The vacuum-tube feedback oscillator was invented around 1912, when it was discovered that feedback ("regeneration") in the recently invented audion vacuum tube could produce oscillations. At least six researchers independently made this discovery, although not all of them can be said to have a role in the invention of the oscillator. In the summer of 1912, Edwin Armstrong observed oscillations in audion radio receiver circuits and went on to use positive feedback in his invention of the regenerative receiver. Austrian Alexander Meissner independently discovered positive feedback and invented oscillators in March 1913. Irving Langmuir at General Electric observed feedback in 1913. Fritz Lowenstein may have preceded the others with a crude oscillator in late 1911. In Britain, H. J. Round patented amplifying and oscillating circuits in 1913. In August 1912, Lee De Forest, the inventor of the audion, had also observed oscillations in his amplifiers, but he didn't understand the significance and tried to eliminate it until he read Armstrong's patents in 1914, which he promptly challenged. Armstrong and De Forest fought a protracted legal battle over the rights to the "regenerative" oscillator circuit which has been called "the most complicated patent litigation in the history of radio". De Forest ultimately won before the Supreme Court in 1934 on technical grounds, but most sources regard Armstrong's claim as the stronger one.
The first and most widely used relaxation oscillator circuit, the astable multivibrator, was invented in 1917 by French engineers Henri Abraham and Eugene Bloch. They called their cross-coupled, dual-vacuum-tube circuit a multivibrateur, because the square-wave signal it produced was rich in harmonics, compared to the sinusoidal signal of other vacuum-tube oscillators.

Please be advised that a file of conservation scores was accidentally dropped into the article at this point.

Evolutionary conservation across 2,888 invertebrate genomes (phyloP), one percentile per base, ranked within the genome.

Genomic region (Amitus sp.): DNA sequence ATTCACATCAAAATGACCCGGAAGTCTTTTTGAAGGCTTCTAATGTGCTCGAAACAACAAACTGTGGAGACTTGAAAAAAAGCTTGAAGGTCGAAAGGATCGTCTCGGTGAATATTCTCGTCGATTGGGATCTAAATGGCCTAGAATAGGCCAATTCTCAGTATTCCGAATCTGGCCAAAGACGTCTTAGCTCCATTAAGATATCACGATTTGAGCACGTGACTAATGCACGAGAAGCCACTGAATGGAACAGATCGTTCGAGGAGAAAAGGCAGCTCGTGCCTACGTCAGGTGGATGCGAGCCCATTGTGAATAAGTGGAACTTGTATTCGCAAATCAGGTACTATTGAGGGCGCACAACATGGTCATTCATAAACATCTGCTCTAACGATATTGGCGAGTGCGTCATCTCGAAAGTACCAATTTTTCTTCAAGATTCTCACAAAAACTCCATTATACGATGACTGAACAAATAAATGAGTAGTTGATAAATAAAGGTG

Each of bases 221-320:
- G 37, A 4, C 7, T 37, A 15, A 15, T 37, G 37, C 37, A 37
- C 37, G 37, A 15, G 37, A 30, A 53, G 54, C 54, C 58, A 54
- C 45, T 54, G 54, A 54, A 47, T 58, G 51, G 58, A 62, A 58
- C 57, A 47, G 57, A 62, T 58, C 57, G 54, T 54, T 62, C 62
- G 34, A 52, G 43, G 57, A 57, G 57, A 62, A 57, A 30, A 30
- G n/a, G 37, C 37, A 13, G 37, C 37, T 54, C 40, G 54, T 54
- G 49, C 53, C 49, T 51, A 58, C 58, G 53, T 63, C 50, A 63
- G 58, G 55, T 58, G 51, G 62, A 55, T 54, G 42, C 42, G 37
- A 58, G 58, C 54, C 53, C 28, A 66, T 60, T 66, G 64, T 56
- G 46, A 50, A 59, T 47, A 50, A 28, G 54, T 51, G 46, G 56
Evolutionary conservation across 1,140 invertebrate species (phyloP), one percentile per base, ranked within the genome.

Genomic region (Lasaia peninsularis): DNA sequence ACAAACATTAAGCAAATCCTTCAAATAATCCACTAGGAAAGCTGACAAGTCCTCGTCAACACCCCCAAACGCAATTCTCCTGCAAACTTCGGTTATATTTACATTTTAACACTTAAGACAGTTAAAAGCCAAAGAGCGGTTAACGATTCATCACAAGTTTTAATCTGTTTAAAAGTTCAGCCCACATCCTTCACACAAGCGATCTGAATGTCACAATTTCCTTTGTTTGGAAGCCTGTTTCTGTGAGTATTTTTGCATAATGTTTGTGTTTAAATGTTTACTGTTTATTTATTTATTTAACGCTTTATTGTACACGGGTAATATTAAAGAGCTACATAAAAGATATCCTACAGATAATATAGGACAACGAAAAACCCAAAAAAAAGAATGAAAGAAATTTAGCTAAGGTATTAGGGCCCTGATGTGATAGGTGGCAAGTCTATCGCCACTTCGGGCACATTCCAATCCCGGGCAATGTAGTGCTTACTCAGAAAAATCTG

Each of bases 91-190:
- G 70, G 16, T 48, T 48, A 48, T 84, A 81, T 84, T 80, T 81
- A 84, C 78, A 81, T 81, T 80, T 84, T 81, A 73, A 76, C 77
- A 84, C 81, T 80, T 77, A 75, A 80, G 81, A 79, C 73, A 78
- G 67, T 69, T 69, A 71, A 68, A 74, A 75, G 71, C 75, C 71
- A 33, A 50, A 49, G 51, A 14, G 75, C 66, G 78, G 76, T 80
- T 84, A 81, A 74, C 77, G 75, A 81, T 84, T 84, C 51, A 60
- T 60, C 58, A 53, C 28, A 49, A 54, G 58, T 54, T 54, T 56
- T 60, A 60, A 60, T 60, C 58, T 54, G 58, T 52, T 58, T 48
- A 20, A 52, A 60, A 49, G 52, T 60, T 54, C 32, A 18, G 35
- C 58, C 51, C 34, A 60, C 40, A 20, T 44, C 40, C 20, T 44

Vacuum-tube feedback oscillators became the basis of radio transmission by 1920. However, the triode vacuum tube oscillator performed poorly above 300 MHz because of interelectrode capacitance. To reach higher frequencies, new "transit time" (velocity modulation) vacuum tubes were developed, in which electrons traveled in "bunches" through the tube. The first of these was the Barkhausen–Kurz oscillator (1920), the first tube to produce power in the UHF range. The most important and widely used were the klystron (R. and S. Varian, 1937) and the cavity magnetron (J. Randall and H. Boot, 1940).
Mathematical conditions for feedback oscillations, now called the Barkhausen criterion, were derived by Heinrich Georg Barkhausen in 1921. The first analysis of a nonlinear electronic oscillator model, the Van der Pol oscillator, was done by Balthasar van der Pol in 1927. He showed that the stability of the oscillations (limit cycles) in actual oscillators was due to the nonlinearity of the amplifying device. He originated the term "relaxation oscillation" and was first to distinguish between linear and relaxation oscillators. Further advances in mathematical analysis of oscillation were made by Hendrik Wade Bode and Harry Nyquist in the 1930s. In 1969 K. Kurokawa derived necessary and sufficient conditions for oscillation in negative-resistance circuits, which form the basis of modern microwave oscillator design.
Davy Silliman Hissing.
|journal=(help), pp. 9–10